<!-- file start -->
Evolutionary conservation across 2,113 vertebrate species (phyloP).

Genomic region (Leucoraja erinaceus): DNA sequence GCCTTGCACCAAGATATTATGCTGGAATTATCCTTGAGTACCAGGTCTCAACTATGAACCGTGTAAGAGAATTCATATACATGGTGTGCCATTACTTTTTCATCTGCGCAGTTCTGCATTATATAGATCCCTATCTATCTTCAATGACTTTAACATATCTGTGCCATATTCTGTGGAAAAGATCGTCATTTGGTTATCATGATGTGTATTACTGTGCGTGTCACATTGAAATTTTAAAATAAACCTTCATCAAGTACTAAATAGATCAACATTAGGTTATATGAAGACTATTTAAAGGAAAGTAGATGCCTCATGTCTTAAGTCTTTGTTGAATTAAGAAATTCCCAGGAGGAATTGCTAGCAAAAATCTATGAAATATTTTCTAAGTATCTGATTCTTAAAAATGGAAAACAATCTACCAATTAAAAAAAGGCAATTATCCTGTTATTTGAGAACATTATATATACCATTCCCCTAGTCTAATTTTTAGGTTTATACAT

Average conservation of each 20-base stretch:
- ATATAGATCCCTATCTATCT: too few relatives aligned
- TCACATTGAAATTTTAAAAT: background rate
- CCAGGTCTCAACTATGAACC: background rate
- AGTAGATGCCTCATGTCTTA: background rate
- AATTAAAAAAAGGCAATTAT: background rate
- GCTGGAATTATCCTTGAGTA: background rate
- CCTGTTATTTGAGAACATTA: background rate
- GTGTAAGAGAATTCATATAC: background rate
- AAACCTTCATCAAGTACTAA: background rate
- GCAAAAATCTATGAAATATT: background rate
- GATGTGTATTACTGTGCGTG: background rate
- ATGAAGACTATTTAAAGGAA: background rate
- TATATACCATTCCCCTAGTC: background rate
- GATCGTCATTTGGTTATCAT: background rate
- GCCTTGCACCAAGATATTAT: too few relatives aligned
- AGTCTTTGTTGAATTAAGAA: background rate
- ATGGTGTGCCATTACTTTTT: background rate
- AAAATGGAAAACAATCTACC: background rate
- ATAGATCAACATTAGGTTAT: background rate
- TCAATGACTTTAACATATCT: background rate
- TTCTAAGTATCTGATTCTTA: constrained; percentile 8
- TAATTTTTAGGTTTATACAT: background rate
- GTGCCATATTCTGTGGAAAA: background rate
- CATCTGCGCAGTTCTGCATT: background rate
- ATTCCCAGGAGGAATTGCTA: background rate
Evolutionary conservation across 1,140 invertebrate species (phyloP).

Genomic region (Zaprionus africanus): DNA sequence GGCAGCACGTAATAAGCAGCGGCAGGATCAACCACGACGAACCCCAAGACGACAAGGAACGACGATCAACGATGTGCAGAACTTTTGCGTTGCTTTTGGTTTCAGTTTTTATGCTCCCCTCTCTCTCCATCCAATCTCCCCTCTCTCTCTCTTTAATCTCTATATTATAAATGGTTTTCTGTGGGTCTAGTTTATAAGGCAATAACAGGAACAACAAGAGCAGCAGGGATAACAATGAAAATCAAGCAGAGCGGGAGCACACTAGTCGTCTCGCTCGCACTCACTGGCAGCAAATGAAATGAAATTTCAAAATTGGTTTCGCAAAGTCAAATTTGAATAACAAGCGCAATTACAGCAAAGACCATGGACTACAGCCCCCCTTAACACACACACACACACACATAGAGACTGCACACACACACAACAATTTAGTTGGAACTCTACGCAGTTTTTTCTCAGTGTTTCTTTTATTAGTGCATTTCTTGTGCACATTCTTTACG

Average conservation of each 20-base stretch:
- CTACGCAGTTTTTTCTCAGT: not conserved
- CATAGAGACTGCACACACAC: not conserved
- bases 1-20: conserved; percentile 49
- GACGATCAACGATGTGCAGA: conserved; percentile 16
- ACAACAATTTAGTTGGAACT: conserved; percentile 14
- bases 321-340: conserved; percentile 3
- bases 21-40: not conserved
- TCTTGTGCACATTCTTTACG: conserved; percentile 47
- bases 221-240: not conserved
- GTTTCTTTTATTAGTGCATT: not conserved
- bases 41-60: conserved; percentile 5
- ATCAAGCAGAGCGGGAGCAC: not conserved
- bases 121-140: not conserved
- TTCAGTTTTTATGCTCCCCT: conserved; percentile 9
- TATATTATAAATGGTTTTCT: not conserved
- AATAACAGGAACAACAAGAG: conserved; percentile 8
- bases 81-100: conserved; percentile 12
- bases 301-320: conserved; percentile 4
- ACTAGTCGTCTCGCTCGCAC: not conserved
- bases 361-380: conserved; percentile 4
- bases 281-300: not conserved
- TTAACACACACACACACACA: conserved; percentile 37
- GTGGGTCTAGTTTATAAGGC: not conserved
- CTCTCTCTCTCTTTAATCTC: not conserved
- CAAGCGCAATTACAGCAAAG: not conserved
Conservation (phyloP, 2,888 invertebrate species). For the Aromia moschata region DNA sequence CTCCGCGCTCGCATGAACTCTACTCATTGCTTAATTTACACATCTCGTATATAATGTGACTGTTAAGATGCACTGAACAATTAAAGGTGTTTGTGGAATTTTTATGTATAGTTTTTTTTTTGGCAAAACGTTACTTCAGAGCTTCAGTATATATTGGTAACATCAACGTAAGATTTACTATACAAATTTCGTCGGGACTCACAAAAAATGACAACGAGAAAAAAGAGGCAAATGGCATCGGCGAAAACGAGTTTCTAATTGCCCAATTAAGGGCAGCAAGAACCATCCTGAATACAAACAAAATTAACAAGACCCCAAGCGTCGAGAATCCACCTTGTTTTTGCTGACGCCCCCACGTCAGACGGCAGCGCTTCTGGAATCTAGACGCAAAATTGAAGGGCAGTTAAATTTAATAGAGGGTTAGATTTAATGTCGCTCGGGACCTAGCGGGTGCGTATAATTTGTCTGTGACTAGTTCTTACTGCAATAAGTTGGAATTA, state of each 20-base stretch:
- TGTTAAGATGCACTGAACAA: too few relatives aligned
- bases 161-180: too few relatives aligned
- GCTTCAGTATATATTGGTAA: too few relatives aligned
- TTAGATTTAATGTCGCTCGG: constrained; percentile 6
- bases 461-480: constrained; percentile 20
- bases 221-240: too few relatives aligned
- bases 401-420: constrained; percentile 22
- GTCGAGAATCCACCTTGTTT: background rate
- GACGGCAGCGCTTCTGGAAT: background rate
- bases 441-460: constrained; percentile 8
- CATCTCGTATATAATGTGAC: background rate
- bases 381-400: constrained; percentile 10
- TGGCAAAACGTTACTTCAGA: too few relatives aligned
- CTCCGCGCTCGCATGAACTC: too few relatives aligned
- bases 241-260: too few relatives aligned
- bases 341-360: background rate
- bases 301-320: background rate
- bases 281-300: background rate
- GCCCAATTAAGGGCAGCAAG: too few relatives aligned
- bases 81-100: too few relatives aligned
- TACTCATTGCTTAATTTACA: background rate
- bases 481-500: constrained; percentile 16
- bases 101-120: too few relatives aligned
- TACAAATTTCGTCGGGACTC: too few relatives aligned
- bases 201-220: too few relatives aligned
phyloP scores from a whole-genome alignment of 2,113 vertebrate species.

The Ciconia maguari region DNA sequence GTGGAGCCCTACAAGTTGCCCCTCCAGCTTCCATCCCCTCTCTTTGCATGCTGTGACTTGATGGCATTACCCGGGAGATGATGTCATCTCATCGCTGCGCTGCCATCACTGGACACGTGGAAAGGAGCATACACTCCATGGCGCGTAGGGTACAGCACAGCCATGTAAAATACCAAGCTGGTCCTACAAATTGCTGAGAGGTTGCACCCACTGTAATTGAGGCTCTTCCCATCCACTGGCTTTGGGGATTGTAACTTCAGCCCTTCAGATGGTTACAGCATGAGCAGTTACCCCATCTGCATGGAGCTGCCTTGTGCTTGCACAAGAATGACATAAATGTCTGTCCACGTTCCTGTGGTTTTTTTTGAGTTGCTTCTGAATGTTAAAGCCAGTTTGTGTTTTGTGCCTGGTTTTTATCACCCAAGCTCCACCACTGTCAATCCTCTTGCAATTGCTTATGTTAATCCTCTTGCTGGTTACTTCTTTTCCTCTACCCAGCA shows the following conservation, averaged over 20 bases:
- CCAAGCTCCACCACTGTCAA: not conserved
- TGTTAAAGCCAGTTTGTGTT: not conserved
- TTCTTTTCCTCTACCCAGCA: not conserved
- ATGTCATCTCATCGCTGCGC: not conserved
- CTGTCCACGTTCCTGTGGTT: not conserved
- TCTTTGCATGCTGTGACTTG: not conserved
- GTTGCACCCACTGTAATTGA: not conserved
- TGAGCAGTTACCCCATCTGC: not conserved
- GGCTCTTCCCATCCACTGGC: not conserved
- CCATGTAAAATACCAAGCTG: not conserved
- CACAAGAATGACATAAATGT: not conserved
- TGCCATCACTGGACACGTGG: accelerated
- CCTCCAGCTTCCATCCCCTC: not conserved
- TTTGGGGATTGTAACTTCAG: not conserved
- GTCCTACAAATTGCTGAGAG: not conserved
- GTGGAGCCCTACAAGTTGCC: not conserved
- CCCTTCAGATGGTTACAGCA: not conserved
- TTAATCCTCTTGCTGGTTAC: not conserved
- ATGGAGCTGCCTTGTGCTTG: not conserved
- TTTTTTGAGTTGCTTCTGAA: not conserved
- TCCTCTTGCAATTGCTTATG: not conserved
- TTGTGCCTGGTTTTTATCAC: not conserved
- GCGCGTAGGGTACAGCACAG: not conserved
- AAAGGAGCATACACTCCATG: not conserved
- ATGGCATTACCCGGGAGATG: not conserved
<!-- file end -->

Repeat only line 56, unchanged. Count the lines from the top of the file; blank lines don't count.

- CAAGCGCAATTACAGCAAAG: not conserved